WCC celebrates enthronement of Syriac Orthodox Patriarch Ignatius Aphrem II
The WCC extended greetings from the worldwide fellowship of churches to His Holiness Moran Mor Ignatius Aphrem II.
Rev. Dr Olav Fykse Tveit, general secretary of the World Council of Churches (WCC), extended greetings from the worldwide fellowship of churches to His Holiness Moran Mor Ignatius Aphrem II during a celebration in Beirut on 1 June following his enthronement as Syriac Orthodox Patriarch of Antioch and All East, and Supreme Head of the Universal Syriac Orthodox Church.
Ignatius Aphrem II, formerly Archbishop Mor Cyril Aphrem Karim of the Eastern United States of America from 1996 to 2014, was enthroned as patriarch in Damascus on 29 May. His predecessor, Patriarch Igatius Zakka I Iwas, had died on 21 March after a long illness.
Speaking on behalf of the WCC, Tveit said, “The fellowship of our member churches is thankful to the Triune God, the God of life, that you are called to this significant ministry of leadership. You have been provided with your many gifts of wisdom, knowledge, communication, courage, friendliness and joy to fill this role.”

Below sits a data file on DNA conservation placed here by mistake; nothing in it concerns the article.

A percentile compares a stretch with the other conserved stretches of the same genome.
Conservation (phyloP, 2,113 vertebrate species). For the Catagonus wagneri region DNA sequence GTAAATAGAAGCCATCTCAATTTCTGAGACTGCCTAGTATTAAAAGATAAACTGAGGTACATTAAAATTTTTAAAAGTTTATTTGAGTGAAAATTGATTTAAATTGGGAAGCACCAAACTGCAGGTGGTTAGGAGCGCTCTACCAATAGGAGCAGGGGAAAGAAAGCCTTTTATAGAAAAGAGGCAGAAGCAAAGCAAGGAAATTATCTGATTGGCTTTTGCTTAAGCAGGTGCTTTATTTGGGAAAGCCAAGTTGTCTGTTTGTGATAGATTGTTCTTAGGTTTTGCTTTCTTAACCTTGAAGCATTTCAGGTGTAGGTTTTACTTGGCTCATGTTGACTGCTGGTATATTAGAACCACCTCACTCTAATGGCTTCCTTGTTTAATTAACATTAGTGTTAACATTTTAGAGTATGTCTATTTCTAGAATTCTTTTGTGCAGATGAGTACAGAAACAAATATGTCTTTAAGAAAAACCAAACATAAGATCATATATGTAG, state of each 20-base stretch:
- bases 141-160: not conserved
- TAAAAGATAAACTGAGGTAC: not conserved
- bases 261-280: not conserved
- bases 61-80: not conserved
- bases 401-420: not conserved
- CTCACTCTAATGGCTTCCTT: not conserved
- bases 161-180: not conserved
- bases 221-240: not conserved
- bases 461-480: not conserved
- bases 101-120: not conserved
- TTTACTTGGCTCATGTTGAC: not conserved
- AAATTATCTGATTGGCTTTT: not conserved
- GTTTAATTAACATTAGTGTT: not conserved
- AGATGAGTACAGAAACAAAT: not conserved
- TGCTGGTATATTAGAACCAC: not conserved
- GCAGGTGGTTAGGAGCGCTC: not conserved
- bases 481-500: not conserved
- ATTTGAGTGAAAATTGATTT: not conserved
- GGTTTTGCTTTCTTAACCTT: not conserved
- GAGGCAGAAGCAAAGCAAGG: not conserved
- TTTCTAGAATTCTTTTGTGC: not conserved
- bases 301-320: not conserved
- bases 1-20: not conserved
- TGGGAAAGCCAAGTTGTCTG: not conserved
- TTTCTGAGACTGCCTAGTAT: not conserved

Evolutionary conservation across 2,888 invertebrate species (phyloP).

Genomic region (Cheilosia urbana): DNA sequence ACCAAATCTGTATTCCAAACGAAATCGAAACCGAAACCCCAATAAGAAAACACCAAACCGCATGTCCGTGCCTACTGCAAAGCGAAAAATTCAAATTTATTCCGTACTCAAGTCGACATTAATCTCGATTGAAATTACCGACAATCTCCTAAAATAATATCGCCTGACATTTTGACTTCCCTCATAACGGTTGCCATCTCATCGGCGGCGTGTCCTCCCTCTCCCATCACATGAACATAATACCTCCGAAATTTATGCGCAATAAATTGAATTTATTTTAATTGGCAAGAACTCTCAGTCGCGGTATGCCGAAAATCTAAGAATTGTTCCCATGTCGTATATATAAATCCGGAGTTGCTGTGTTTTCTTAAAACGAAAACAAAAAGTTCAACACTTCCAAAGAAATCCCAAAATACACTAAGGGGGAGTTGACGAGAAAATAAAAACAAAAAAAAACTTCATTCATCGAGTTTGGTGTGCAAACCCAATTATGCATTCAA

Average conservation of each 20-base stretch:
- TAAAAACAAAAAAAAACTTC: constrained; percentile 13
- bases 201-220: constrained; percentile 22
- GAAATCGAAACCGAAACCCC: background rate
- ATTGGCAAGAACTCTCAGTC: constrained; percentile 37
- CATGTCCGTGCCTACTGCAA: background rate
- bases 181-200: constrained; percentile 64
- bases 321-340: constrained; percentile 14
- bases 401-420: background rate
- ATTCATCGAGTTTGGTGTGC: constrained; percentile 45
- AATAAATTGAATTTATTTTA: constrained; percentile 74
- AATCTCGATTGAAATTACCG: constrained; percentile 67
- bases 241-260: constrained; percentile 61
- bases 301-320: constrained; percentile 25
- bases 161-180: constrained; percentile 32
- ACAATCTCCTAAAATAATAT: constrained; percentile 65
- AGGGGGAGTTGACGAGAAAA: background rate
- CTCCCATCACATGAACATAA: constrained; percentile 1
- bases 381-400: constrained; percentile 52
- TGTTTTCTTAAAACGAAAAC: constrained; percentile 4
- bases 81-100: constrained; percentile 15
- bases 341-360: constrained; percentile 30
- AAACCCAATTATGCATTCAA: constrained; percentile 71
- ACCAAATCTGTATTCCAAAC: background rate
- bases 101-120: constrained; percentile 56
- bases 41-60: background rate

Tveit added that this enthronement is to be taken as “a sign of hope”, especially in such “difficult and challenging times for Syria and the whole Middle East region.”
The new patriarch was born on 3 May 1965 in Qamishli, Syria. He was educated at St Ephraim’s Theological Seminary in Lebanon, Coptic Theological Seminary in Cairo, Egypt and St Patrick’s College in Maynooth, Ireland.
The WCC general secretary noted that, as a Syriac Orthodox archbishop in the United States, the newly enthroned patriarch represented his church at three WCC Assemblies and has served on the central and executive committees of the WCC, as well as in the leadership of other ecumenical bodies such as Christian Churches Together and the National Council of the Churches of Christ in the U.S.A.
Tveit concluded by offering prayers for the patriarch, for the Syriac Orthodox Church throughout the world, and particularly for the release of two Orthodox archbishops, Youhanna Ibrahim and Boulos Yazigi, who were kidnapped near Aleppo, Syria more than a year ago.